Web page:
Two very harmful proteins that you give to your dog (Part 2)

In the first part of this article, we mentioned the unsuitability of corn and soy as source of protein for dogs.

As I mentioned, a large pet food company conducted a study several years ago examining how the type of protein used to feed an adult dog and an elderly dog affected their body composition (muscle vs. fat).

The dogs were fed different amounts of protein such as chicken and corn gluten meal.

Dogs in the first group were fed a chicken-only diet; the rest were fed less chicken and more corn gluten meal. (Wakshlag et al., 2003).

If we compare dogs that were fed 100% chicken and those fed little chicken and a lot of corn, we see the following in the corn-fed dogs:

  • Thinness in the tissues of their body
  • Increase in body fat
  • Drop in blood protein levels which are the universal indicator that a body is well nourished

The same company did another study focusing on decreased protein in the body and muscle, specifically in older dogs. The elderly animals were fed a diet consisting of 32% chicken, 32% chicken and corn gluten meal, or just 16% chicken. (Swanson, Kuzmuk, Schook, & Fahey, 2004).

The same company did another study focusing on protein depletion in the body and muscle, specifically in older dogs. The elderly animals were fed a diet consisting of 32% chicken, 32% chicken with corn gluten meal or just 16% chicken (Swanson, Kuzmuk, Schook & Fahey, 2004).

The pet food company concluded that dog diets that contain primarily animal protein sources provide several benefits, including:

  • Help maintain muscle mass.
  • Reverse some age-related changes in the skeletal system in older dogs.
  • Improve long-term health and well-being in both adult and senior dogs.

Unfortunately, despite this company’s conclusion, although it has been proven for years that animal protein is best for dogs, it does not appear that they have incorporated their research into their dog food formulas. A quick glance at the ingredient lists of several companies’ feeds for adult and senior dogs reveals that they contain corn and other vegetable varieties as the main ingredients.

“Athlete” dogs also thrive on diets based on animal protein.

Dr. Joseph J. Wakshlag, of the Cornell University Veterinary College, studies on how nutrition relates to the activity of dogs, specifically their protein requirements. Most of what is known on the subject is focused exclusively on racing dogs such as Greyhounds or endurance sled dogs such as Huskies.

According to Dr. Wakshlag, there was one study in particular that focused on dietary protein and its unparalleled ability to preserve skeletal muscle integrity, as well as the appropriate total protein, albumin and the condition of red blood cells.

Hematocrit and serum albumin levels tend to drop while the dog is training and running, and adequate protein ingested in the diet can improve the situation.

Studies in endurance and racing dogs suggest that 24-30% of the energy metabolized in the diet of dogs should be highly digestible animal protein such as lamb, beef and chicken.

I have many years of experience in my clinic dedicated exclusively to canine nutrition, and I can assure you that the change is SPECTACULAR when you switch from a diet of even of the best quality kibble to a balanced fresh and natural diet that includes raw meaty bones, muscle meat, a small amount of green vegetables, appropriate nutritional supplements as needed and fresh, clean water constantly available. COMMON SENSE!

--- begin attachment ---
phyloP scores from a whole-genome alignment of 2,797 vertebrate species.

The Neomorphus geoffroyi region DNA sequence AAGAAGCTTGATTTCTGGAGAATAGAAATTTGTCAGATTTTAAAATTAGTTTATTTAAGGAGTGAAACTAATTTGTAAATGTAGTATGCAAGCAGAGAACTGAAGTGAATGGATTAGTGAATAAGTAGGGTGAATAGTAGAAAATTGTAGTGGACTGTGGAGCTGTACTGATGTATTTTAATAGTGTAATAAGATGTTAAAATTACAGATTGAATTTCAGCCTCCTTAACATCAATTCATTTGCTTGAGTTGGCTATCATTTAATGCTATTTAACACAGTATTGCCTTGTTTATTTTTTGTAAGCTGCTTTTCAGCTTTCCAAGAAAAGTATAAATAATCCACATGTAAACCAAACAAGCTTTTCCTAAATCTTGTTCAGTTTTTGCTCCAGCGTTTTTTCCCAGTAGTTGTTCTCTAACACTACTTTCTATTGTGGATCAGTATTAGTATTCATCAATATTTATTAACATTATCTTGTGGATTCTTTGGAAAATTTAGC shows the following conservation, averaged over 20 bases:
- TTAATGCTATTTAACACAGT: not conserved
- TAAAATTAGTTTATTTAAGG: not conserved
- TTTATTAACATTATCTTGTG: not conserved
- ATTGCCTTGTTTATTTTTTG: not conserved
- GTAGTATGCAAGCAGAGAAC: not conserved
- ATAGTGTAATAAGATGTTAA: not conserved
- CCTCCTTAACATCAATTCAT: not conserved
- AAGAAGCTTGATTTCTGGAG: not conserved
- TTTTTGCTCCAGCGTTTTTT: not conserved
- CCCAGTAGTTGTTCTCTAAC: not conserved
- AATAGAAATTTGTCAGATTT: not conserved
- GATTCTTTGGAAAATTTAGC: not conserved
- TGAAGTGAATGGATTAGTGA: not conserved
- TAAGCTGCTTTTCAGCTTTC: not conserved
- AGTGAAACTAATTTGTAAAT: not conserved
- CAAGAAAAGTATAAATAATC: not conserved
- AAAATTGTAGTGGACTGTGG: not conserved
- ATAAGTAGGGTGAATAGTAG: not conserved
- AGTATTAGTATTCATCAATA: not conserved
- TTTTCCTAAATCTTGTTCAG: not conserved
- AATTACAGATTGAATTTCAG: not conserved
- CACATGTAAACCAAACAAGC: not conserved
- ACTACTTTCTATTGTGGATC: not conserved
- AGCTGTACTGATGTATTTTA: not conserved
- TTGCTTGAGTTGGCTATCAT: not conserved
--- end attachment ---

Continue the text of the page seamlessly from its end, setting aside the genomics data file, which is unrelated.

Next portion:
One of the great advantages of the Internet is the free and almost instantaneous access to information.

Increasing numbers of people are becoming convinced of how unhealthy and cruel it is to feed their dogs and cats dry, highly industrialized pellets day and night. Isn’t it sad?

In response to this trend, many companies have launched their line of grain-free and cereal-free foods with great success and their sales pitch goes something like this: “Do dogs in the wild eat corn, wheat and rice?”

And I would argue: do dogs in the wild feed on dry, highly industrialized pellets?

What I’m getting at is that you are very likely to see a lot of allergies in dogs, even feeding them these foods, why? For two reasons. Let me explain:

First. Allergy to animal proteins. That food may be free of grains and gluten, but if your dog is allergic to fish, for example, and that food contains fish… Well, you can imagine what the outcome will be.

Second. Many of those foods that say they are “Grain Free” or “Gluten Free” are “contaminated”.

Let me explain: many pet food factories, in order to maximize the profitability of their machinery, manufacture food for different brands. In the morning they make food for owner A, which contains wheat (gluten) in its formula, and in the afternoon for owner B, which is “gluten free”.

You see? As the equipment cleaning is not perfect (many times they are not even cleaned), food A that had wheat (Gluten) will contaminate food B that is supposedly “Gluten Free”.


Swanson, K. S., Kuzmuk, K. N., Schook, L. B., & Fahey, G. C. (2004). Diet affects nutrient digestibility, hematology, and serum chemistry of senior and weaning dogs. Journal of Animal Science, 82(6), 1713–1724. https://doi.org/10.2527/2004.8261713x

Wakshlag, J. J., Barr, S. C., Ordway, G. A., Kallfelz, F. A., Flaherty, C. E., Christensen, B. W., … Davenport, G. M. (2003). Effect of dietary protein on lean body wasting in dogs: correlation between loss of lean mass and markers of proteasome-dependent proteolysis. Journal of Animal Physiology and Animal Nutrition, 87(11–12), 408–420.

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